The document link above (Modular Gabion Systems Design Guide) offers technical advice for engineers for basic wall design.
The design of the wall must take into account the height and the forces behind the wall if it is retaining. If it is a free standing wall the same principal applies in terms of stability. As a gabion wall relies on mass in general it should have a base of no less than half the height. This is dependent upon hydrostatic pressures and other forces behind the wall. If for a small garden wall of .5m high the forces will not be significant and a gabion depth of .5m deep should suffice. This is also true for a wall of 1m high, however it is recommended to consider the pressures which may be encountered and to ensure a drainage system is placed at the base, in particular if you use a geotextile to separate the earth from the gabion as the geotextile will slow down the flow of water creating pressure against the wall.
A 2m high gabion retaining wall would generally require a minimum base of 1m deep x 1.5m high with a .5m deep x .5m high upper tier. Or a 3m high gabion retaining wall would require a base of 1.5m deep, etc. The wall should be sloped into the embankment by 5-6 degrees. It is highly recommended when building retaining walls you employ the services of a geotechnical engineer to view the site in order to ascertain the potential forces behind the wall and to design a system which will be stable.
A gabion wall may be designed with a narrow base providing the designer employs earth anchors of some sort for retaining or internal posts set into concrete in the case of free standing walls.
As an example if you were to build a 6m length x .5m depth x .5m height. Start by laying a base panel (2 x .5m) where you want to start the wall. Attach a .5m x .5m panel to the base end using a .5m spiral. Next stage is to connect a side panel (2m x .5m panel) by using a .5m spiral to connect the end and 2 of 1m spirals to connect the side to the base. Do the same for the other side. Next place another base panel and a .5m x .5m (these are called diaphragms and are placed every metre to give the cage strength) panel at the other end of the first base panel and place another side panel and connect the diaphragm using a .5m spiral. Do the same for the other side. Continue this until the cage is complete.
Once the frame is complete you need to place .5m x .5m diaphragm panels between the ones already in place so that there is a diaphragm every metre of the cage. A .5m spiral is placed along the base and sides (3) for every diaphragm.
Note spiral ends should be then closed to prevent unravelling. Put in your stiffener wires next. In this size wall you should use 2 per 1m of cage, placed front to back, evenly in length and height.
Next place rocks. Usually preferred to place the larger rocks with flat face against mesh and any small rock can go inside the cage. Allow approximately 1.7 tonnes per m3 of cage. This cage example is 6m x .5m x .5m = 1.5m3. This example will require 1.7 x 1.5 = 2.55m3 (approximately).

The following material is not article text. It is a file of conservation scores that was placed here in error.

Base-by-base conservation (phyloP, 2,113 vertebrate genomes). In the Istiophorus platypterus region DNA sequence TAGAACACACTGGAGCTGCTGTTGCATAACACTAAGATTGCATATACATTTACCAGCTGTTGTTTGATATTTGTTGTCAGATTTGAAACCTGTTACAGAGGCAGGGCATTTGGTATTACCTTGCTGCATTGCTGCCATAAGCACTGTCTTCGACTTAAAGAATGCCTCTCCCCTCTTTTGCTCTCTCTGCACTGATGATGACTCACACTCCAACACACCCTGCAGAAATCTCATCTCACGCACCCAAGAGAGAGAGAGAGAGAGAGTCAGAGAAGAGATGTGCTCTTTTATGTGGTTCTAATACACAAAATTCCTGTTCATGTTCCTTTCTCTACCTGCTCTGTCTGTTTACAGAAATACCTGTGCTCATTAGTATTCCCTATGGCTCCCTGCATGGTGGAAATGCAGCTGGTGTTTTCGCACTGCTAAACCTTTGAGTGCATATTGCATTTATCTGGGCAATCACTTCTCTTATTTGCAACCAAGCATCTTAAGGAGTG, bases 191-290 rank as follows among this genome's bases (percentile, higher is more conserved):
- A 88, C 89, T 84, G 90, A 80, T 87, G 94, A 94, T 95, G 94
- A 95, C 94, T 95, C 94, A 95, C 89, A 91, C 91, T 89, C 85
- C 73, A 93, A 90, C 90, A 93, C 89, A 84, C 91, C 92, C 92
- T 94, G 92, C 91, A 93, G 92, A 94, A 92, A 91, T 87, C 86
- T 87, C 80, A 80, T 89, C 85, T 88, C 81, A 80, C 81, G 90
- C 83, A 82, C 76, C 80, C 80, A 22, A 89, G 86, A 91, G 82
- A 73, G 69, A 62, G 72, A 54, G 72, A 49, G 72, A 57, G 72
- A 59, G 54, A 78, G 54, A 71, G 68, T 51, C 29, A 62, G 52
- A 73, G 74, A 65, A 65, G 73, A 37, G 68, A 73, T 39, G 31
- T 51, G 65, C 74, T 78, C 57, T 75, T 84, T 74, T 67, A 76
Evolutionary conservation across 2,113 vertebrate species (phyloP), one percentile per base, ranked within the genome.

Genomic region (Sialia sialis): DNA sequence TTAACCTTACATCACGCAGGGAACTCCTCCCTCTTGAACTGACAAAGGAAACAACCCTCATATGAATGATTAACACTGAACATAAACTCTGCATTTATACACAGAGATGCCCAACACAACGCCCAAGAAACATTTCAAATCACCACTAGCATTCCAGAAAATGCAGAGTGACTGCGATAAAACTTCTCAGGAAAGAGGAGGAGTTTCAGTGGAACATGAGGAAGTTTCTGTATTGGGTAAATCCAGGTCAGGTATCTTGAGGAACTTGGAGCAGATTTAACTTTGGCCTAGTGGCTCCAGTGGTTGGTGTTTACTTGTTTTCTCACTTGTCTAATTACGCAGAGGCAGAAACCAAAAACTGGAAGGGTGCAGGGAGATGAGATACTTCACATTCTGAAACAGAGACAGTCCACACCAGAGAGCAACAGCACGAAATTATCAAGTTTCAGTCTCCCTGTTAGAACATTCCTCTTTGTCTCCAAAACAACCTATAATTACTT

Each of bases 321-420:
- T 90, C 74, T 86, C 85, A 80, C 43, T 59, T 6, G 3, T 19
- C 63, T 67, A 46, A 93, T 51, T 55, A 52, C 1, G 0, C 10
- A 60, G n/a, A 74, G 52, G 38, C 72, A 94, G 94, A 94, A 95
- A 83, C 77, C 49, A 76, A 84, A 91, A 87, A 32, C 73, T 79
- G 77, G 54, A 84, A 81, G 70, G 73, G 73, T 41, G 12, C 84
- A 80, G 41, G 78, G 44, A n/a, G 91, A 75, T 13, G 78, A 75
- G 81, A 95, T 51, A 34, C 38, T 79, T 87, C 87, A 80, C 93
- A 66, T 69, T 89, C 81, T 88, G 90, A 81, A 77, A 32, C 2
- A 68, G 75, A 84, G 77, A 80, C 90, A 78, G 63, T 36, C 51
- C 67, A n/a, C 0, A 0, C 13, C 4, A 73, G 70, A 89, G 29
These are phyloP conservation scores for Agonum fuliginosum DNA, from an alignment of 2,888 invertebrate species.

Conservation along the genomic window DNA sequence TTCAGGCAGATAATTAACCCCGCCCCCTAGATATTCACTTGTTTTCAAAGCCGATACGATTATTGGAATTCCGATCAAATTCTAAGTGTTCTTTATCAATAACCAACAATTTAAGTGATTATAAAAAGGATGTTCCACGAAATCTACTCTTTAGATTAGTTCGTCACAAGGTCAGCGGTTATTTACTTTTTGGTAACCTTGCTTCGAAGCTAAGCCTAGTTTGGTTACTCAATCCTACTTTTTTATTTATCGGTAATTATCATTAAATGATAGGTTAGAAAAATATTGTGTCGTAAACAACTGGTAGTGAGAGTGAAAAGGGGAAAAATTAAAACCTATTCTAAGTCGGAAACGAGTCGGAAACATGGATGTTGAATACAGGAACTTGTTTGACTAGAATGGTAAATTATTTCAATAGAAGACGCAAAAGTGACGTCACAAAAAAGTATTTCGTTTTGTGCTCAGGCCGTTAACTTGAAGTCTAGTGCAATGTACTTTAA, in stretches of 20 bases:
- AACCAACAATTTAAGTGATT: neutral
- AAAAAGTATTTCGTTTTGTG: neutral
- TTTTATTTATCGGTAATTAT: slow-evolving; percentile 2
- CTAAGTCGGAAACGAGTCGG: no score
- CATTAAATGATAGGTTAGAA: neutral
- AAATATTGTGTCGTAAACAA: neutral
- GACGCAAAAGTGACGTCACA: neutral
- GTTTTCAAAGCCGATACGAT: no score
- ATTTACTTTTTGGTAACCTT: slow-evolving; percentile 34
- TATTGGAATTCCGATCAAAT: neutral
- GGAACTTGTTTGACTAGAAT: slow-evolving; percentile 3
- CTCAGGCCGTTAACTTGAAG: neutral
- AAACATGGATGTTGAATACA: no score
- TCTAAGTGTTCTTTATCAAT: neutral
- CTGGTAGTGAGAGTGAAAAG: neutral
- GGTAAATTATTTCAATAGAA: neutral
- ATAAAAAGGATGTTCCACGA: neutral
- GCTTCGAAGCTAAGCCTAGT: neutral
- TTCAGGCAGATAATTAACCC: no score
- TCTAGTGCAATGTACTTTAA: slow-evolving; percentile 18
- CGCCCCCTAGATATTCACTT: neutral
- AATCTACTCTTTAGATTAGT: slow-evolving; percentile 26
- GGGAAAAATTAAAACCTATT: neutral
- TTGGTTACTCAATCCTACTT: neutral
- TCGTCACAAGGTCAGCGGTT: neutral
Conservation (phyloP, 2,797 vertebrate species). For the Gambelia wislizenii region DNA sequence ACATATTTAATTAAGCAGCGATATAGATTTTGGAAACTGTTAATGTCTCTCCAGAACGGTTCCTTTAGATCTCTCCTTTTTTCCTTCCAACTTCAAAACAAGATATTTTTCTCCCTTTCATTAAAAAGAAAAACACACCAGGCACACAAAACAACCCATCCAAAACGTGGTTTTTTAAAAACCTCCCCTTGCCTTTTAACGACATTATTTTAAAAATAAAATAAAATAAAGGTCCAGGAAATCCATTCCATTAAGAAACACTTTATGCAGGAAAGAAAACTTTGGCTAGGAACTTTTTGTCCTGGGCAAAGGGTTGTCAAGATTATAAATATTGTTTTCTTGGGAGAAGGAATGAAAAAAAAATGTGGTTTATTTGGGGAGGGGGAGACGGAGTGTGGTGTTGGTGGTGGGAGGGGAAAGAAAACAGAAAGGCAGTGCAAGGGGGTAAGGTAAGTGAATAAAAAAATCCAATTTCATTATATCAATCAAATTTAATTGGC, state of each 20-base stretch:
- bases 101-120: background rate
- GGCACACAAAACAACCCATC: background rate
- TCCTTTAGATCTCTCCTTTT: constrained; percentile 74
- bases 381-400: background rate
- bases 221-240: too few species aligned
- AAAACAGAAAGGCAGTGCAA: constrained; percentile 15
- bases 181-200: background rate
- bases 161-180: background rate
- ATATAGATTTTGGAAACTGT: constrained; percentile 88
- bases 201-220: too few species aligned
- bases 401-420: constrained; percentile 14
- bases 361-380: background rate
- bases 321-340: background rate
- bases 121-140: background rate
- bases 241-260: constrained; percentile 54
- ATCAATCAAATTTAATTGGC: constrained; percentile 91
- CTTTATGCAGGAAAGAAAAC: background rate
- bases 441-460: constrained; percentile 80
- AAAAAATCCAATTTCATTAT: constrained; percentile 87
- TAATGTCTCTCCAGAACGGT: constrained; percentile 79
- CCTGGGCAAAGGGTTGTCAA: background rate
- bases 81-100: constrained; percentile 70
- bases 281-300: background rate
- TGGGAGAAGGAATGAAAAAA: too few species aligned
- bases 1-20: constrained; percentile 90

The lid can then be secured using remaining spirals. If you were building a second tier on top of this wall of the same depth and length of the first you may use the lid of the lower tier as the base of the next, so continuing in a modular form. If the next tier is of different size cages you will need to treat this as a separate section. This upper tier will need to be connected to the lower section using either C rings or a larger diameter spiral available from us and called a spiral connector. These should be connected to front and back and the two ends. When building upper tiers it is preferable to use a brick work construction, this also gives the structure greater strength.
Gabion cages can be built as individual stand alone units or joined together together in rows using either C rings or spiral pins. Assembly guides can be found in the shopping section under information for each cage size.
Gabion rock should be selected so the rock placed against the mesh will not fall through. You will need rock which is 80mm - 200mm against the mesh for best results. Generally rock delived on-site will have a mixture from 40mm upwards. You may put the smaller rock inside the cages, away from the mesh faces, in fact this is a good idea in order to prevent small animals from making a home out of a gabion cage a smaller dense rock should be used. It is best to hand place the rock to prevent damage to the cage walls to minimise the gaps. The rocks shown on the following pictures are blue stone and sandstone. Both are fairly dense and will require roughly 1.7 tonnes per m3 of gabion cage.
To calculate your gabion m3 capacity for rocks, given that a typical gabion will require 1.7 tonnes of rock per m3: eg a gabion cage which is 2m L x 1m W x 1m H = 2 x 1 x 1 = 2 m3 x 1.7 = 3.4 tonnes of rock, or a cage which is 528mm L x 528mm W x 978m H = 0.528 x 0.528 x 1 = 0.28 m3 x 1.7 = 0.476 tonnes (half a tonne) of rock. Capacity does depend on the size rock so this is just a general guide.